The Architectural Detail: Technè = Poiesis?
AOB.ADO Jo Van Den Berghe
This AOB.ADO builds on architectural practice, and on research on architectural practice. The central discourse of this AOB.ADO revolves around this basic argument: a creation process in architecture all too automatically is considered as a unidirectional process that starts with the poetic image (π), that subsequently is substantiated on the construction site.
TT -> ©
The research of Jo Van Den Berghe (Van Den Berghe 2012, 2016) has revealed that this assumed unidirectionality is false, that the process of creation, which includes the substantiation, is much more negotiated, two-directional, and that the poetic image (π) is often more triggered by construction practice (©). The dream is triggered by the Substance.
TT <- -> ©
This AOB.ADO proposal navigates in the slipstream of Studio Anatomy, connects with critical and poetic approaches of building technology and starts from three observations.
- Firstly, the practices and discourses about the architectural detail and its proper materialisation are an ever returning theme throughout architectural history, from triglyphs and metopes in ancient Greece to contemporary practice, proving that materialisations of ‘an idea’ can turn architecture into an expressive medium of thoughts and emotions;
- Secondly, students confirm to be very hungry for the architectural detail and its possibilities for their architectural expression and the sense of self-empowerment this offers in their emerging architectural practices. This outset also owes to numerous conversations with recent alumni who express the urgency to pay more attention to the expressive potential of the architectural detail for students who are becoming more mature in the later stages of the curriculum;
- Thirdly we have the responsibility to offer this opportunity, having the skills and knowledge at our disposal, developed over more than 32 years of small scale and critical architectural practice and more than 10 years of (doctoral) research on this topic by Jo Van Den Berghe.
“Tradition cannot be inherited, and if you want it you must obtain it by great labour. It involves, in the first place, the historical sense, which we may call nearly indispensable to anyone who would continue to be a poet beyond his twnety-fifth year; and the historical sense involves a perception, not only of the pastness of the past, but of its presence; the historical sense compels a man to write not merely with his own generation in his bones, but with a feeling that the whole of literature of Europe from Homer and within it the whole of literature of his own country has a simultaneous existence and composes a simultaneous order. This historical sense, which is a sense of the timeless as well as of the temporal and of the timeless and the temporal together, is what makes a writer traditional. And it is at the same time what makes a writer most acutely conscious of his place in time, of his contemporaneity” (T.S. Eliot, Tradition and the Individual Talent, first published in The Egoist, London, 1919).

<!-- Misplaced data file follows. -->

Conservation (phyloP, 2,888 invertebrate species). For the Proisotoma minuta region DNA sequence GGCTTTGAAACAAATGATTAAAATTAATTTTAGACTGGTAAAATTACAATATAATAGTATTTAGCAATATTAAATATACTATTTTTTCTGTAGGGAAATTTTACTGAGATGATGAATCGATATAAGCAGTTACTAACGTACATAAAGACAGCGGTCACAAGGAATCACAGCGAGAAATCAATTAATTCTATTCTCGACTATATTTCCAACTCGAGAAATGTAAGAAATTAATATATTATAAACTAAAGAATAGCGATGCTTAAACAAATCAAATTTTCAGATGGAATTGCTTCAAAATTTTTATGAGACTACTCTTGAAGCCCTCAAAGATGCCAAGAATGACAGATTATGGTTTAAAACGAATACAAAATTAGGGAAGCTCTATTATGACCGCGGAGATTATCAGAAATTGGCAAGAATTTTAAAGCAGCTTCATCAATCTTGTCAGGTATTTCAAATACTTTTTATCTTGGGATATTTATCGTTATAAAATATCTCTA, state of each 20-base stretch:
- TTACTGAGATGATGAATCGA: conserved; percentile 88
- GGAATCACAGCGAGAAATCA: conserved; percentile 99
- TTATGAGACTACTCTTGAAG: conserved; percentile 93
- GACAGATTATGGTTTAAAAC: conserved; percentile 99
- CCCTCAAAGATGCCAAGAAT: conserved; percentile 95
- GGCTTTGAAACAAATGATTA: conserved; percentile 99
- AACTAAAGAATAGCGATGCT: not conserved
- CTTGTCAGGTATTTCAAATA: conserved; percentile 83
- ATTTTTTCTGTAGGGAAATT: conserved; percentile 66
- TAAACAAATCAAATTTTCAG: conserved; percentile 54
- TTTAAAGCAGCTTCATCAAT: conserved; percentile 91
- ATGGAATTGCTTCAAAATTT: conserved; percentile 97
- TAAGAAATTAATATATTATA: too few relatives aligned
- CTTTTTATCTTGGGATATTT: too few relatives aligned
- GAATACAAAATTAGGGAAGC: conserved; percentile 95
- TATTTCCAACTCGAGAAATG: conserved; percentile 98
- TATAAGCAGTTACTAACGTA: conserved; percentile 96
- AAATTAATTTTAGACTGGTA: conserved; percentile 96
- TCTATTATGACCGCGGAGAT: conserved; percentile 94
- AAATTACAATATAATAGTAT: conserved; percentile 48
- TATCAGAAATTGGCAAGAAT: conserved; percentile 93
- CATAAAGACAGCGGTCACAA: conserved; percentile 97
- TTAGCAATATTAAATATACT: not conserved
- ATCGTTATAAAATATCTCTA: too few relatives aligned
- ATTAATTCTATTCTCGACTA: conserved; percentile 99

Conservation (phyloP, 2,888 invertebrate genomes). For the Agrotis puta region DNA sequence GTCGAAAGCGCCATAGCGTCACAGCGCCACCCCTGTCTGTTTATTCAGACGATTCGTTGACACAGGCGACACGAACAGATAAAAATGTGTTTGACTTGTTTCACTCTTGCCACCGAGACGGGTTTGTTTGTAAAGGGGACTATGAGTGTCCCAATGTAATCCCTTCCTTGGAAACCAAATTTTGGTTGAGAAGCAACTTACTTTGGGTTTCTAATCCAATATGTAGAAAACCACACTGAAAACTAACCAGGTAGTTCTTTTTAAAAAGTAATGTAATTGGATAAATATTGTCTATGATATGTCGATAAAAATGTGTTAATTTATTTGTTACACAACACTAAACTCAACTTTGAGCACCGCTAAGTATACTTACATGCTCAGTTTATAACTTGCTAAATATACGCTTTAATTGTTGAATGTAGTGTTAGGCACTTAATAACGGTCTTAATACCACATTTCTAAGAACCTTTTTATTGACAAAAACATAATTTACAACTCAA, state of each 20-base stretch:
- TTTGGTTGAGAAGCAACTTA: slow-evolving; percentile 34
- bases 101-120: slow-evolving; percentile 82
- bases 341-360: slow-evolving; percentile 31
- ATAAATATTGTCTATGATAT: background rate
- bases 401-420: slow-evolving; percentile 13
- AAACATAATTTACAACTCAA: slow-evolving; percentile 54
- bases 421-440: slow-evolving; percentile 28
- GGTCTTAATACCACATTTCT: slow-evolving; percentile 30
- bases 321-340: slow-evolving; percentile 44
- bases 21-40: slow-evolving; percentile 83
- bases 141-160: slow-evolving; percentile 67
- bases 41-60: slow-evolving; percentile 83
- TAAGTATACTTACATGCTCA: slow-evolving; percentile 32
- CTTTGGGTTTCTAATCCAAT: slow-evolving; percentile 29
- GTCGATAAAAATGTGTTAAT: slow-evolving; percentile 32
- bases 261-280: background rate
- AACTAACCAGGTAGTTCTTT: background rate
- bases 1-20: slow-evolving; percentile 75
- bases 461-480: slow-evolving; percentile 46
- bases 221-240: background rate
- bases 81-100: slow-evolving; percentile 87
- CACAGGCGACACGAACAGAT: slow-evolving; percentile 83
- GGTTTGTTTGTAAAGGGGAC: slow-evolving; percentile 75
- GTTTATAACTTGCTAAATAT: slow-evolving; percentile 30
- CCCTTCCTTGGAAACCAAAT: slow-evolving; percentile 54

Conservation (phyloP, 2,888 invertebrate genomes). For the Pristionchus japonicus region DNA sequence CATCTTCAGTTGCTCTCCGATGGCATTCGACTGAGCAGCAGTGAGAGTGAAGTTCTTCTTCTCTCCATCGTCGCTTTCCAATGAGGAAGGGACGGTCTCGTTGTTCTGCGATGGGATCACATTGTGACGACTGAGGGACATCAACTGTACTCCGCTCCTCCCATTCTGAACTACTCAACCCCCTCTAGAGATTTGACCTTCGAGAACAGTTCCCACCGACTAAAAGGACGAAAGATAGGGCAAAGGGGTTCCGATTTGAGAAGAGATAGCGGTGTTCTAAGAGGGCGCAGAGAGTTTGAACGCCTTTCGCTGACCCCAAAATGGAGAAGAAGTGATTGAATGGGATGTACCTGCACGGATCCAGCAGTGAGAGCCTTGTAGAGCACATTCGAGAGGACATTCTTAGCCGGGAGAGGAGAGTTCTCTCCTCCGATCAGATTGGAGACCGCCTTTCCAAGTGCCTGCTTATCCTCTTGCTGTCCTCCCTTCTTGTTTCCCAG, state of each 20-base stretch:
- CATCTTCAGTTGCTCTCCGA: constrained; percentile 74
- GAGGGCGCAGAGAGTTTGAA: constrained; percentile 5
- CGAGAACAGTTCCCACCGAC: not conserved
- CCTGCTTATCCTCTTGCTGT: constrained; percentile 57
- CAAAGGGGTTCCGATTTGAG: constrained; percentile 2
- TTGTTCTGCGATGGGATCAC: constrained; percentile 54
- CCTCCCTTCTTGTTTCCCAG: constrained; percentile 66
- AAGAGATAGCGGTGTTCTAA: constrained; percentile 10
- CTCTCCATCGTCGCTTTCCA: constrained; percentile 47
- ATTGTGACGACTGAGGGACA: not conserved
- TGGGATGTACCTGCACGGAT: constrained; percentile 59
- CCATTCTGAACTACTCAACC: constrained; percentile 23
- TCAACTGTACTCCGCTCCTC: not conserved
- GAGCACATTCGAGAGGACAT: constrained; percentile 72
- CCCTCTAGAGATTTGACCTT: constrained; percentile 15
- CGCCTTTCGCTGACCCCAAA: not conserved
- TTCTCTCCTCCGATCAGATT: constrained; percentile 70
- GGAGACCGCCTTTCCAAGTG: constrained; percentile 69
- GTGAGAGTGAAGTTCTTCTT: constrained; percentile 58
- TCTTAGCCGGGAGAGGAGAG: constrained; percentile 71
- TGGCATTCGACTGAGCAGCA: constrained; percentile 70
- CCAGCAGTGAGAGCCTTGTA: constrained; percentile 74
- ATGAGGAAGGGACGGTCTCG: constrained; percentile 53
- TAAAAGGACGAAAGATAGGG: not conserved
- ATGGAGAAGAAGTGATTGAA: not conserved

The AOB.ADO starts from critically questioning the contemporaneity of architectural practice, and on its agency and position when intervening in the fragility of existing architectural bodies, including physical landscapes, that we inherit as 21st century Europeans. These fragile bodies are repositories of future wellbeing and cultural sustainability. The cultural quality of this intervening depends on the material precision with which it is done, hence the content and nature of the following research questions:
- How can the architect’s mastery of Technè become the generator of Poiesis? In other words, how can direct materialisation become the generator of the poetic image (Vitruvius), as opposed to, but evenso complementary to the omnipresent assumption that an architecture starts from a poetic image that only subsequently can be translated into the substance of the world?
- How can an architect act within projects embedded in existing urban fabrics, architectural bodies, fragmented landscapes and even listed monuments as the inevitable settings within which future generations of European architects will operate, yet produce cultural contemporaneity through precise materialisation?